Reducing the Human Cost of Large-Scale Military Operations

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| Jul 3, 2023

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Editor’s note: The following post highlights a subject addressed during an expert workshop that the Lieber Institute co-convened alongside Harvard Law School’s Program on International Law and Armed Conflict and the International Committee of the Red Cross, focusing on some of the legal issues arising in large-scale combat operations. For a general introduction to this symposium, see Winston Williams and Jennifer Maddocks’ introductory post.


Although non-international armed conflicts (NIACs) dominated the attention of Western policymakers, practitioners, and academics in recent decades, international armed conflicts (IACs) have hardly remained a thing of the past. It therefore comes as no surprise that States would seek to provide strategic direction to their armed forces to ensure readiness for a full spectrum of operations including large-scale military operations.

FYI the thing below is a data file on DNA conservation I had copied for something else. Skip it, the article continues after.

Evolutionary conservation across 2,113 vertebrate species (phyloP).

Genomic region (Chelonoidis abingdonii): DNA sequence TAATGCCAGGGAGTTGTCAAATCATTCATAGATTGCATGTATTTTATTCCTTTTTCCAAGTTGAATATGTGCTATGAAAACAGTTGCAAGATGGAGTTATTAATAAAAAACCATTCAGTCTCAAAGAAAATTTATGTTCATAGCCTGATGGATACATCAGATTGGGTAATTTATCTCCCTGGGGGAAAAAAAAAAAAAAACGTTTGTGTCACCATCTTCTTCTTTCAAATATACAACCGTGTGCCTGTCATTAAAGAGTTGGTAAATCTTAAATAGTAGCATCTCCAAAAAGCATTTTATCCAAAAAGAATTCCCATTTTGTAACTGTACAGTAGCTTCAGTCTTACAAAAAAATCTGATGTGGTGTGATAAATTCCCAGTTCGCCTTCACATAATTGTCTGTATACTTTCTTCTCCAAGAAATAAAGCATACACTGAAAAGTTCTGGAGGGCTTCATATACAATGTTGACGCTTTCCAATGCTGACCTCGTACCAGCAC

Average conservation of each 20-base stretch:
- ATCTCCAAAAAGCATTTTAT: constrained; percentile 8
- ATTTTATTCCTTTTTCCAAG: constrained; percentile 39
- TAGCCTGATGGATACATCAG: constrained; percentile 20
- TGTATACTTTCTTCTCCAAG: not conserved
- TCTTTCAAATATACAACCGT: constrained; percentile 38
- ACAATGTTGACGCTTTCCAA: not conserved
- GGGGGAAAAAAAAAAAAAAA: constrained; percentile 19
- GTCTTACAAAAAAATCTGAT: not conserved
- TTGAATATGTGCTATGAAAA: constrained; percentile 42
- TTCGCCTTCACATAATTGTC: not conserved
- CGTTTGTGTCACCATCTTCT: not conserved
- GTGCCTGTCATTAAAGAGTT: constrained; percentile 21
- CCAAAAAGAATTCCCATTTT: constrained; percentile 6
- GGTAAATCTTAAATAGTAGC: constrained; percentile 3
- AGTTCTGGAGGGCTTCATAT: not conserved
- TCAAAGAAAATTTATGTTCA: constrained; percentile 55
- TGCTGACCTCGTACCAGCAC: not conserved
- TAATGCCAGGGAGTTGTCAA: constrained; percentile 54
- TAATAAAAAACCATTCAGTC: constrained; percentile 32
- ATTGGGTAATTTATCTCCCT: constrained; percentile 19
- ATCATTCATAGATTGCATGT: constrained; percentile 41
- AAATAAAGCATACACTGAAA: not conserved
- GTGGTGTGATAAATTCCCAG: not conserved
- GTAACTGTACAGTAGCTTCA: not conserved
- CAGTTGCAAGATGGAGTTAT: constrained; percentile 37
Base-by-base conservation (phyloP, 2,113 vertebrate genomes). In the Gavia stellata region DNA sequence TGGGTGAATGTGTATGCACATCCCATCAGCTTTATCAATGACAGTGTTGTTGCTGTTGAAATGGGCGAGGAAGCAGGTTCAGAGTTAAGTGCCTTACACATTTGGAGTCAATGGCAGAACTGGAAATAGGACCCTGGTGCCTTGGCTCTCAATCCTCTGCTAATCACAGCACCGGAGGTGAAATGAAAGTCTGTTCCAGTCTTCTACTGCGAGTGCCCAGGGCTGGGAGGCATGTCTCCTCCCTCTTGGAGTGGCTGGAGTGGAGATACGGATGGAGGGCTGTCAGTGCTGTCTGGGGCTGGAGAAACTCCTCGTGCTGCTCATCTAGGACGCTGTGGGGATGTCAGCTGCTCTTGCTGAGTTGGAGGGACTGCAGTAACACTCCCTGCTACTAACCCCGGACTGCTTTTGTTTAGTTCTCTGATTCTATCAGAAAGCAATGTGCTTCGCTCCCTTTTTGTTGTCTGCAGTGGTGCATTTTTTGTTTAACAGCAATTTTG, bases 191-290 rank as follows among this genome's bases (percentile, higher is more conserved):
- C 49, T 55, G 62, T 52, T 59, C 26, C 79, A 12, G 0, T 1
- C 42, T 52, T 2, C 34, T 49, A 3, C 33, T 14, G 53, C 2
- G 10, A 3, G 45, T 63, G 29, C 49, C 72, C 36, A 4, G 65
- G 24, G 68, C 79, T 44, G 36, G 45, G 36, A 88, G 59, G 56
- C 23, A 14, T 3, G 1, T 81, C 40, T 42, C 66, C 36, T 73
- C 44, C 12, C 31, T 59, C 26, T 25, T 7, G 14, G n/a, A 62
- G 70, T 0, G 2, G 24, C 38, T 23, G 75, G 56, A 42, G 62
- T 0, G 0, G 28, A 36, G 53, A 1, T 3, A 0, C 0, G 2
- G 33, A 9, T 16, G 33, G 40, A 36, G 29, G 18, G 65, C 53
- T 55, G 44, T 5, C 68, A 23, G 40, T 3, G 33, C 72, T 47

However, it is important to recall that armed conflicts, including those that involve large-scale military operations, are not inevitable. As the International Committee of the Red Cross (ICRC) has reiterated elsewhere, States should invest far greater efforts in avoiding conflicts in their different manifestations and take great care that their “preparedness” does not become a self-fulfilling prophecy. When wars do break out, however, international humanitarian law (IHL), which was codified in the aftermath of high-intensity armed conflicts, applies to both IACs and NIACs. States and non-State armed groups must comply with IHL irrespective of the scale, intensity and speed of operations that ensue.